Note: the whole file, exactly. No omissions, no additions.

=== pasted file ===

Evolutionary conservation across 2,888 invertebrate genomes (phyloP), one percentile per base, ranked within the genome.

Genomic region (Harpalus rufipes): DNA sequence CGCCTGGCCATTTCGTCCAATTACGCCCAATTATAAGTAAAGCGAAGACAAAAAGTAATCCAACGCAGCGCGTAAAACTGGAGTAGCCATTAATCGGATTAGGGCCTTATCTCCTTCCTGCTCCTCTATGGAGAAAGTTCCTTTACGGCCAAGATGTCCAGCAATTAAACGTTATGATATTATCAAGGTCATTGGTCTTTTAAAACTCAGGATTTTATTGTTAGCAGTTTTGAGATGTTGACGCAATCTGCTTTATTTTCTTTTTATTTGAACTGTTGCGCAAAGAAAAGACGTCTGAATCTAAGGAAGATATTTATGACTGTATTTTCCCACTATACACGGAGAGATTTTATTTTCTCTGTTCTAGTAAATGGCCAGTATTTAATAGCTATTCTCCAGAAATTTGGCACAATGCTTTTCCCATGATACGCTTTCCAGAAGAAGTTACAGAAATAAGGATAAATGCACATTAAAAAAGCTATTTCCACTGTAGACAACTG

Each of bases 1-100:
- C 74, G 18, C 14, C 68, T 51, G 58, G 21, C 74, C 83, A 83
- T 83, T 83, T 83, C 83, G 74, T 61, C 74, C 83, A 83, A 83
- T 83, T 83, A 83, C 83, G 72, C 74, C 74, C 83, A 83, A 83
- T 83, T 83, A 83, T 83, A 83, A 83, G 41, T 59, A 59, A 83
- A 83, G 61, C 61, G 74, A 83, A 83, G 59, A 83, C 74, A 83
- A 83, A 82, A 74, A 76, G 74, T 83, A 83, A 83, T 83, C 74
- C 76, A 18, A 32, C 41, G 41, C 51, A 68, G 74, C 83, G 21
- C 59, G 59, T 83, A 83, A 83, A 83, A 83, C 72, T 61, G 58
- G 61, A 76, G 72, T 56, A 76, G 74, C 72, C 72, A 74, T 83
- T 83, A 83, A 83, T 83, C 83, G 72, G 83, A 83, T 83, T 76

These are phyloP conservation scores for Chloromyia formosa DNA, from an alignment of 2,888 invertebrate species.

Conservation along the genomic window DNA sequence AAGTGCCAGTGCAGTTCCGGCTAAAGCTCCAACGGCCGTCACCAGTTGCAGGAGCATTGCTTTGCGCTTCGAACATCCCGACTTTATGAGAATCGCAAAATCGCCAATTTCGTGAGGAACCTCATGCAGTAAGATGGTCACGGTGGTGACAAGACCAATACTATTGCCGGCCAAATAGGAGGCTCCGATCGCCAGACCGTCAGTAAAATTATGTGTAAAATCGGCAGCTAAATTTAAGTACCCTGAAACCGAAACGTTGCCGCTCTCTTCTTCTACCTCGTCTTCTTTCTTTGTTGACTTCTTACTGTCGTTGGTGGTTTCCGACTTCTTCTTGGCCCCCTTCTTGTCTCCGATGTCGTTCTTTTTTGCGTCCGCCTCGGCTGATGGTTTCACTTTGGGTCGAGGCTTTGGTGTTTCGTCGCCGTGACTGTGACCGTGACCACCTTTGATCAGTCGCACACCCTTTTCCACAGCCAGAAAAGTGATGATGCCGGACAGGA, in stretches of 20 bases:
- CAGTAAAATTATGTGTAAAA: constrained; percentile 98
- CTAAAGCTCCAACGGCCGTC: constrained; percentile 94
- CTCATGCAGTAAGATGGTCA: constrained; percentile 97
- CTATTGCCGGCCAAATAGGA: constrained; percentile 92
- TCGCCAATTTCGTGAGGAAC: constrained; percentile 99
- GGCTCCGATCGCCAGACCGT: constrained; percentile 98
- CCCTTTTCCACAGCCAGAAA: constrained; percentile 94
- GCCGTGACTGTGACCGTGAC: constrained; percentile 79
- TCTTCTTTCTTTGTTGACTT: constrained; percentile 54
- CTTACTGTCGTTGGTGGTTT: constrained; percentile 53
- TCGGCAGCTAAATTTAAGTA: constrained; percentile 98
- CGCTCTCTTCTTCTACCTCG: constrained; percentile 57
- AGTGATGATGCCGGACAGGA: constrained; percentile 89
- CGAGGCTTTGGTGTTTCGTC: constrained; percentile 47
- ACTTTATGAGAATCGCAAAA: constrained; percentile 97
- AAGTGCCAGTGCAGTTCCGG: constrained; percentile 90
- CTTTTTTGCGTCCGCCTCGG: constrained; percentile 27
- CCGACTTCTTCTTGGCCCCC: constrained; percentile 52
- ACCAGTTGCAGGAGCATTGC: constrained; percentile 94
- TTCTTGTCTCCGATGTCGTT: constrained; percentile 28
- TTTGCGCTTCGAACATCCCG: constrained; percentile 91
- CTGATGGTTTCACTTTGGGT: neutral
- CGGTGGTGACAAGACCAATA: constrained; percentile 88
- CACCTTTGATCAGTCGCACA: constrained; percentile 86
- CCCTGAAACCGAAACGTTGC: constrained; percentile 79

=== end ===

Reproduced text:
Evolutionary conservation across 2,888 invertebrate genomes (phyloP), one percentile per base, ranked within the genome.

Genomic region (Harpalus rufipes): DNA sequence CGCCTGGCCATTTCGTCCAATTACGCCCAATTATAAGTAAAGCGAAGACAAAAAGTAATCCAACGCAGCGCGTAAAACTGGAGTAGCCATTAATCGGATTAGGGCCTTATCTCCTTCCTGCTCCTCTATGGAGAAAGTTCCTTTACGGCCAAGATGTCCAGCAATTAAACGTTATGATATTATCAAGGTCATTGGTCTTTTAAAACTCAGGATTTTATTGTTAGCAGTTTTGAGATGTTGACGCAATCTGCTTTATTTTCTTTTTATTTGAACTGTTGCGCAAAGAAAAGACGTCTGAATCTAAGGAAGATATTTATGACTGTATTTTCCCACTATACACGGAGAGATTTTATTTTCTCTGTTCTAGTAAATGGCCAGTATTTAATAGCTATTCTCCAGAAATTTGGCACAATGCTTTTCCCATGATACGCTTTCCAGAAGAAGTTACAGAAATAAGGATAAATGCACATTAAAAAAGCTATTTCCACTGTAGACAACTG

Each of bases 1-100:
- C 74, G 18, C 14, C 68, T 51, G 58, G 21, C 74, C 83, A 83
- T 83, T 83, T 83, C 83, G 74, T 61, C 74, C 83, A 83, A 83
- T 83, T 83, A 83, C 83, G 72, C 74, C 74, C 83, A 83, A 83
- T 83, T 83, A 83, T 83, A 83, A 83, G 41, T 59, A 59, A 83
- A 83, G 61, C 61, G 74, A 83, A 83, G 59, A 83, C 74, A 83
- A 83, A 82, A 74, A 76, G 74, T 83, A 83, A 83, T 83, C 74
- C 76, A 18, A 32, C 41, G 41, C 51, A 68, G 74, C 83, G 21
- C 59, G 59, T 83, A 83, A 83, A 83, A 83, C 72, T 61, G 58
- G 61, A 76, G 72, T 56, A 76, G 74, C 72, C 72, A 74, T 83
- T 83, A 83, A 83, T 83, C 83, G 72, G 83, A 83, T 83, T 76

These are phyloP conservation scores for Chloromyia formosa DNA, from an alignment of 2,888 invertebrate species.

Conservation along the genomic window DNA sequence AAGTGCCAGTGCAGTTCCGGCTAAAGCTCCAACGGCCGTCACCAGTTGCAGGAGCATTGCTTTGCGCTTCGAACATCCCGACTTTATGAGAATCGCAAAATCGCCAATTTCGTGAGGAACCTCATGCAGTAAGATGGTCACGGTGGTGACAAGACCAATACTATTGCCGGCCAAATAGGAGGCTCCGATCGCCAGACCGTCAGTAAAATTATGTGTAAAATCGGCAGCTAAATTTAAGTACCCTGAAACCGAAACGTTGCCGCTCTCTTCTTCTACCTCGTCTTCTTTCTTTGTTGACTTCTTACTGTCGTTGGTGGTTTCCGACTTCTTCTTGGCCCCCTTCTTGTCTCCGATGTCGTTCTTTTTTGCGTCCGCCTCGGCTGATGGTTTCACTTTGGGTCGAGGCTTTGGTGTTTCGTCGCCGTGACTGTGACCGTGACCACCTTTGATCAGTCGCACACCCTTTTCCACAGCCAGAAAAGTGATGATGCCGGACAGGA, in stretches of 20 bases:
- CAGTAAAATTATGTGTAAAA: constrained; percentile 98
- CTAAAGCTCCAACGGCCGTC: constrained; percentile 94
- CTCATGCAGTAAGATGGTCA: constrained; percentile 97
- CTATTGCCGGCCAAATAGGA: constrained; percentile 92
- TCGCCAATTTCGTGAGGAAC: constrained; percentile 99
- GGCTCCGATCGCCAGACCGT: constrained; percentile 98
- CCCTTTTCCACAGCCAGAAA: constrained; percentile 94
- GCCGTGACTGTGACCGTGAC: constrained; percentile 79
- TCTTCTTTCTTTGTTGACTT: constrained; percentile 54
- CTTACTGTCGTTGGTGGTTT: constrained; percentile 53
- TCGGCAGCTAAATTTAAGTA: constrained; percentile 98
- CGCTCTCTTCTTCTACCTCG: constrained; percentile 57
- AGTGATGATGCCGGACAGGA: constrained; percentile 89
- CGAGGCTTTGGTGTTTCGTC: constrained; percentile 47
- ACTTTATGAGAATCGCAAAA: constrained; percentile 97
- AAGTGCCAGTGCAGTTCCGG: constrained; percentile 90
- CTTTTTTGCGTCCGCCTCGG: constrained; percentile 27
- CCGACTTCTTCTTGGCCCCC: constrained; percentile 52
- ACCAGTTGCAGGAGCATTGC: constrained; percentile 94
- TTCTTGTCTCCGATGTCGTT: constrained; percentile 28
- TTTGCGCTTCGAACATCCCG: constrained; percentile 91
- CTGATGGTTTCACTTTGGGT: neutral
- CGGTGGTGACAAGACCAATA: constrained; percentile 88
- CACCTTTGATCAGTCGCACA: constrained; percentile 86
- CCCTGAAACCGAAACGTTGC: constrained; percentile 79